A Study on Microarchitectural Covert Channel Vulnerabilities in Infrastructure-as-a-Service. / Semal, Benjamin; Markantonakis, Konstantinos; Akram, Raja Naeem; Kalbantner, Jan.

2020. 360-377 Paper presented at 2nd Workshop on Cloud Security and Privacy, Rome, Italy.

Research output: Contribution to conferencePaper

E-pub ahead of print

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Abstract

Microarchitectural cross-VM covert channels are software-launched attacks which exploit multi-tenant environments' shared hardware. They enable transmitting information from a compromised system when the information flow policy does not allow to do so. These attacks represent a threat to the confidentiality and integrity of data processed and stored on cloud platforms. Although potentially severe, covert channels tend to be overlooked due to an allegedly strong adversary model. The literature focuses on mechanisms for encoding information through timing variations, without addressing practical considerations. Furthermore, the field lacks a realistic evaluation framework. Covert channels are usually compared to each other using the channel capacity. While a valuable performance metric, the capacity is inadequate to assess the severity of an attack. In this paper, we conduct a comprehensive study on the severity of microarchitectural covert channels in public clouds. State-of-the-art attacks are evaluated against the Common Vulnerability Scoring System in its most recent version (CVSS v3.1). The study shows that a medium severity score of 5.0 is achieved. In comparison, the SSLv3 POODLE (CVE-2014-3566) and OpenSSL Heartbleed (CVE-2014-0160) vulnerabilities achieved respective scores of 3.1 and 7.5. As such, the paper successfully demonstrates that covert channels are not theoretical threats, and that they require the immediate attention of the community. Furthermore, we devise a new and independent scoring system, the Covert Channel Scoring System (CCSS). The scoring of related works under the CCSS shows that cache-based covert channels, although more and more popular, are the least practical ones to deploy. We encourage authors of future cross-VM covert channel attacks to include a CCSS metric in their study, in order to account for deployment constraints and provide a fair point of comparison for the adversary model.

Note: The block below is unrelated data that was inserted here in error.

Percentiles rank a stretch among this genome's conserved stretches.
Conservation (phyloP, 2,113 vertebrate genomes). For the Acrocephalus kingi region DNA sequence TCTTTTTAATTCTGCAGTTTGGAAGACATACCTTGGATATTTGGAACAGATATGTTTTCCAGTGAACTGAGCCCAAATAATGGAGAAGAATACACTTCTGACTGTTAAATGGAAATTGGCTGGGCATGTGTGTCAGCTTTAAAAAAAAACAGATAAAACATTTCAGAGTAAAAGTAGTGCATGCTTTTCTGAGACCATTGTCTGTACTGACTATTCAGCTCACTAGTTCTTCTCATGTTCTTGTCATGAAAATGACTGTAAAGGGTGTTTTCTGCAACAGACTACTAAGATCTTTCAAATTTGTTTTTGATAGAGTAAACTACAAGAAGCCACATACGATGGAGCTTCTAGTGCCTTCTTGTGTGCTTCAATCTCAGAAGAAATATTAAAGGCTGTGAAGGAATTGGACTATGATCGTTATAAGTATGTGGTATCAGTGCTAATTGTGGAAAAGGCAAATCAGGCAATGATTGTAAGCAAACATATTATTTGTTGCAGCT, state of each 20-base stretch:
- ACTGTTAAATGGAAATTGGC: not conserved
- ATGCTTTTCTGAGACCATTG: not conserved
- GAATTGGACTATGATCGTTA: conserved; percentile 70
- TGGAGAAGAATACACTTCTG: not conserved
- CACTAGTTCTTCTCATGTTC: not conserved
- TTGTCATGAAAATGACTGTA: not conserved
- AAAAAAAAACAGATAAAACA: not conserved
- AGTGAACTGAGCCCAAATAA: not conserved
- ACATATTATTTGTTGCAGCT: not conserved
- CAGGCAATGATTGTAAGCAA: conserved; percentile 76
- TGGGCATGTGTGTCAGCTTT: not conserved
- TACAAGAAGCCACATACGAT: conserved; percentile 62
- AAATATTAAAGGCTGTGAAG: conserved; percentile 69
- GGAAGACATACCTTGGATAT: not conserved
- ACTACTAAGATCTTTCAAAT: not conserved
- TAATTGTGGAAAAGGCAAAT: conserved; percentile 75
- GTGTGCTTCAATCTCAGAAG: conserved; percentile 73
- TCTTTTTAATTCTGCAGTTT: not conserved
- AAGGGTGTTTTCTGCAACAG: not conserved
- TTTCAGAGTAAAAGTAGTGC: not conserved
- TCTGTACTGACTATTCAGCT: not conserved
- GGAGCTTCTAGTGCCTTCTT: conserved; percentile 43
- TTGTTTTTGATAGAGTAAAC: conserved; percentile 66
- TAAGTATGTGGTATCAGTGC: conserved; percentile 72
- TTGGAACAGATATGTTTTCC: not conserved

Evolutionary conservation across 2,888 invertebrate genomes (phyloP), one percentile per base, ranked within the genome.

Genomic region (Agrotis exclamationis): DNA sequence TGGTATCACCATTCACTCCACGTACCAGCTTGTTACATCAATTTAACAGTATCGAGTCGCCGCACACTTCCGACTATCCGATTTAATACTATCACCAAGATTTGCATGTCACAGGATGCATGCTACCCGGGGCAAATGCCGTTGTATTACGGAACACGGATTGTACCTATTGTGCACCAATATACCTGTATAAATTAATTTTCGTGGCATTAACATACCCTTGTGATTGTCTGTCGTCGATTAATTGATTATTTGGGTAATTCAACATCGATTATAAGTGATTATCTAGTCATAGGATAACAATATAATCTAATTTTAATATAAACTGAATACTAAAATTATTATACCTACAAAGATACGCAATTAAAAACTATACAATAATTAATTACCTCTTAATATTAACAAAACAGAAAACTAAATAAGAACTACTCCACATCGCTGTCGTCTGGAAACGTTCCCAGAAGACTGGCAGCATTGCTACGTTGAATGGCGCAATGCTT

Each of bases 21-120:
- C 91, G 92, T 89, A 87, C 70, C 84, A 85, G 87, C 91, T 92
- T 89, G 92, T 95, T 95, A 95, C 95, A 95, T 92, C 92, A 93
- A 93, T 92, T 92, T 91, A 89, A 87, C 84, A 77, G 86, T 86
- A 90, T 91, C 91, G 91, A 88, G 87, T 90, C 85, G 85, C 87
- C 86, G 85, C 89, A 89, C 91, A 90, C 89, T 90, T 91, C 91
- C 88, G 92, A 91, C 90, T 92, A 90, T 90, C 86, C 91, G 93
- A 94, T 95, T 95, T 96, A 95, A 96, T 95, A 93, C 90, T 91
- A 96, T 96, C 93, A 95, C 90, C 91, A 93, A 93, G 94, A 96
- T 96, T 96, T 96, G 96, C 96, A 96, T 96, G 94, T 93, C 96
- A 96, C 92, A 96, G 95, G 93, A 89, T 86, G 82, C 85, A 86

Original languageEnglish
Pages360-377
Number of pages18
DOIs
Publication statusE-pub ahead of print - 14 Oct 2020
Event2nd Workshop on Cloud Security and Privacy - Rome, Italy
Duration: 19 Oct 202022 Oct 2020
https://www.albany.edu/cloudsp2020/index.html

Workshop

Workshop2nd Workshop on Cloud Security and Privacy
CountryItaly
CityRome
Period19/10/2022/10/20
Internet address
This open access research output is licenced under a Creative Commons Attribution-NonCommercial-NoDerivs 3.0 Unported License.

ID: 38851291